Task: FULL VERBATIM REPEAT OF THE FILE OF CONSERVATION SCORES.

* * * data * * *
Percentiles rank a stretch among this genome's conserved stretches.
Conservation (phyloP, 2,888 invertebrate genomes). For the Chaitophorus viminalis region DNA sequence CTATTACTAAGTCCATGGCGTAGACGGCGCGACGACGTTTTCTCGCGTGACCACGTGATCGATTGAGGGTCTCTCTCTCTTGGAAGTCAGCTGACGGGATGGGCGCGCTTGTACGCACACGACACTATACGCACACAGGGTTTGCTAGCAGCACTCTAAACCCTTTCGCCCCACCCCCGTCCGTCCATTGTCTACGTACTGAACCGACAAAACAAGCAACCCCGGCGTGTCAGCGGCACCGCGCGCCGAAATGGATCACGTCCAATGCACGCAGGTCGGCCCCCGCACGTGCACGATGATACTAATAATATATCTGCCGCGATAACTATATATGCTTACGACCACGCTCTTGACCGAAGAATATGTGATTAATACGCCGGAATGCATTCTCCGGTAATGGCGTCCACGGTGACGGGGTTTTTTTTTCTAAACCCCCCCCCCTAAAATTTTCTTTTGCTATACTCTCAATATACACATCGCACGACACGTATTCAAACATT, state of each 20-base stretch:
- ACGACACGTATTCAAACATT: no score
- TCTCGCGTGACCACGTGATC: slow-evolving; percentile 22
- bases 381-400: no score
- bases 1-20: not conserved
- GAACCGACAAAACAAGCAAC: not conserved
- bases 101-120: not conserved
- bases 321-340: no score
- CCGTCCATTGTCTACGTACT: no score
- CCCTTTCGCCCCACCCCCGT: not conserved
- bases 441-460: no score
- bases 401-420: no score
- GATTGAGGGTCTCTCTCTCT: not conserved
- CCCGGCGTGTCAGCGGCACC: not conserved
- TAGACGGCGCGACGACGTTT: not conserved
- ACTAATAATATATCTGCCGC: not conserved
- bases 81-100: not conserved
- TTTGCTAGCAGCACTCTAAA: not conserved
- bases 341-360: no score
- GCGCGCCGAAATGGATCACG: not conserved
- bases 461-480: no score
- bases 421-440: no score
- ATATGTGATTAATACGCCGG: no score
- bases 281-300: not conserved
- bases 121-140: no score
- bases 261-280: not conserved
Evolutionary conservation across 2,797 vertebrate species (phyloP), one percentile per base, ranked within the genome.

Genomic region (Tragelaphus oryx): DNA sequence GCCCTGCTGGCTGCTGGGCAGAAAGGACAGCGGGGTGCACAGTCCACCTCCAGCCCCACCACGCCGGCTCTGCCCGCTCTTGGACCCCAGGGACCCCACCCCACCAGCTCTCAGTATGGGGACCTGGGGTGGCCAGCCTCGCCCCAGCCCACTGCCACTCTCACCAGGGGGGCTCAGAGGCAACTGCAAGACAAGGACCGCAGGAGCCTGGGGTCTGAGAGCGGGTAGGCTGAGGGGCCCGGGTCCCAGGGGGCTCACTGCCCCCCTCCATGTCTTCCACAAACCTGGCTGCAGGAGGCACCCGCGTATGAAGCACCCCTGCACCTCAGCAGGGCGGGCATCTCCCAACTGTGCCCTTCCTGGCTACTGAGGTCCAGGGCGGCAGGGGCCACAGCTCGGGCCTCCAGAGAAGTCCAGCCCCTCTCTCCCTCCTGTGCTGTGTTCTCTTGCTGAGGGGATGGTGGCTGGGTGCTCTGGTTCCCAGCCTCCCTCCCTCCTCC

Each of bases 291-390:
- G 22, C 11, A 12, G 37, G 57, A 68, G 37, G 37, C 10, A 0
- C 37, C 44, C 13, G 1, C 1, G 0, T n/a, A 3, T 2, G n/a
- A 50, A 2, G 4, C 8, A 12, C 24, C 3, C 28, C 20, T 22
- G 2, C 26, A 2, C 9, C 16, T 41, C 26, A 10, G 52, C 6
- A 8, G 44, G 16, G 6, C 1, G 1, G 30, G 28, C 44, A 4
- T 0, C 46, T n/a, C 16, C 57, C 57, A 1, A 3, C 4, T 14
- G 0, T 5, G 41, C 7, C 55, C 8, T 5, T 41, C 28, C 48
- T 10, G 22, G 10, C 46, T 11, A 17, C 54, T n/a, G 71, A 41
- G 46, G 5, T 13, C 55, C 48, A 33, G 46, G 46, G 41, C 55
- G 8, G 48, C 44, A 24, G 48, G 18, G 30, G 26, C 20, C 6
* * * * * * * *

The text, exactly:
Percentiles rank a stretch among this genome's conserved stretches.
Conservation (phyloP, 2,888 invertebrate genomes). For the Chaitophorus viminalis region DNA sequence CTATTACTAAGTCCATGGCGTAGACGGCGCGACGACGTTTTCTCGCGTGACCACGTGATCGATTGAGGGTCTCTCTCTCTTGGAAGTCAGCTGACGGGATGGGCGCGCTTGTACGCACACGACACTATACGCACACAGGGTTTGCTAGCAGCACTCTAAACCCTTTCGCCCCACCCCCGTCCGTCCATTGTCTACGTACTGAACCGACAAAACAAGCAACCCCGGCGTGTCAGCGGCACCGCGCGCCGAAATGGATCACGTCCAATGCACGCAGGTCGGCCCCCGCACGTGCACGATGATACTAATAATATATCTGCCGCGATAACTATATATGCTTACGACCACGCTCTTGACCGAAGAATATGTGATTAATACGCCGGAATGCATTCTCCGGTAATGGCGTCCACGGTGACGGGGTTTTTTTTTCTAAACCCCCCCCCCTAAAATTTTCTTTTGCTATACTCTCAATATACACATCGCACGACACGTATTCAAACATT, state of each 20-base stretch:
- ACGACACGTATTCAAACATT: no score
- TCTCGCGTGACCACGTGATC: slow-evolving; percentile 22
- bases 381-400: no score
- bases 1-20: not conserved
- GAACCGACAAAACAAGCAAC: not conserved
- bases 101-120: not conserved
- bases 321-340: no score
- CCGTCCATTGTCTACGTACT: no score
- CCCTTTCGCCCCACCCCCGT: not conserved
- bases 441-460: no score
- bases 401-420: no score
- GATTGAGGGTCTCTCTCTCT: not conserved
- CCCGGCGTGTCAGCGGCACC: not conserved
- TAGACGGCGCGACGACGTTT: not conserved
- ACTAATAATATATCTGCCGC: not conserved
- bases 81-100: not conserved
- TTTGCTAGCAGCACTCTAAA: not conserved
- bases 341-360: no score
- GCGCGCCGAAATGGATCACG: not conserved
- bases 461-480: no score
- bases 421-440: no score
- ATATGTGATTAATACGCCGG: no score
- bases 281-300: not conserved
- bases 121-140: no score
- bases 261-280: not conserved
Evolutionary conservation across 2,797 vertebrate species (phyloP), one percentile per base, ranked within the genome.

Genomic region (Tragelaphus oryx): DNA sequence GCCCTGCTGGCTGCTGGGCAGAAAGGACAGCGGGGTGCACAGTCCACCTCCAGCCCCACCACGCCGGCTCTGCCCGCTCTTGGACCCCAGGGACCCCACCCCACCAGCTCTCAGTATGGGGACCTGGGGTGGCCAGCCTCGCCCCAGCCCACTGCCACTCTCACCAGGGGGGCTCAGAGGCAACTGCAAGACAAGGACCGCAGGAGCCTGGGGTCTGAGAGCGGGTAGGCTGAGGGGCCCGGGTCCCAGGGGGCTCACTGCCCCCCTCCATGTCTTCCACAAACCTGGCTGCAGGAGGCACCCGCGTATGAAGCACCCCTGCACCTCAGCAGGGCGGGCATCTCCCAACTGTGCCCTTCCTGGCTACTGAGGTCCAGGGCGGCAGGGGCCACAGCTCGGGCCTCCAGAGAAGTCCAGCCCCTCTCTCCCTCCTGTGCTGTGTTCTCTTGCTGAGGGGATGGTGGCTGGGTGCTCTGGTTCCCAGCCTCCCTCCCTCCTCC

Each of bases 291-390:
- G 22, C 11, A 12, G 37, G 57, A 68, G 37, G 37, C 10, A 0
- C 37, C 44, C 13, G 1, C 1, G 0, T n/a, A 3, T 2, G n/a
- A 50, A 2, G 4, C 8, A 12, C 24, C 3, C 28, C 20, T 22
- G 2, C 26, A 2, C 9, C 16, T 41, C 26, A 10, G 52, C 6
- A 8, G 44, G 16, G 6, C 1, G 1, G 30, G 28, C 44, A 4
- T 0, C 46, T n/a, C 16, C 57, C 57, A 1, A 3, C 4, T 14
- G 0, T 5, G 41, C 7, C 55, C 8, T 5, T 41, C 28, C 48
- T 10, G 22, G 10, C 46, T 11, A 17, C 54, T n/a, G 71, A 41
- G 46, G 5, T 13, C 55, C 48, A 33, G 46, G 46, G 41, C 55
- G 8, G 48, C 44, A 24, G 48, G 18, G 30, G 26, C 20, C 6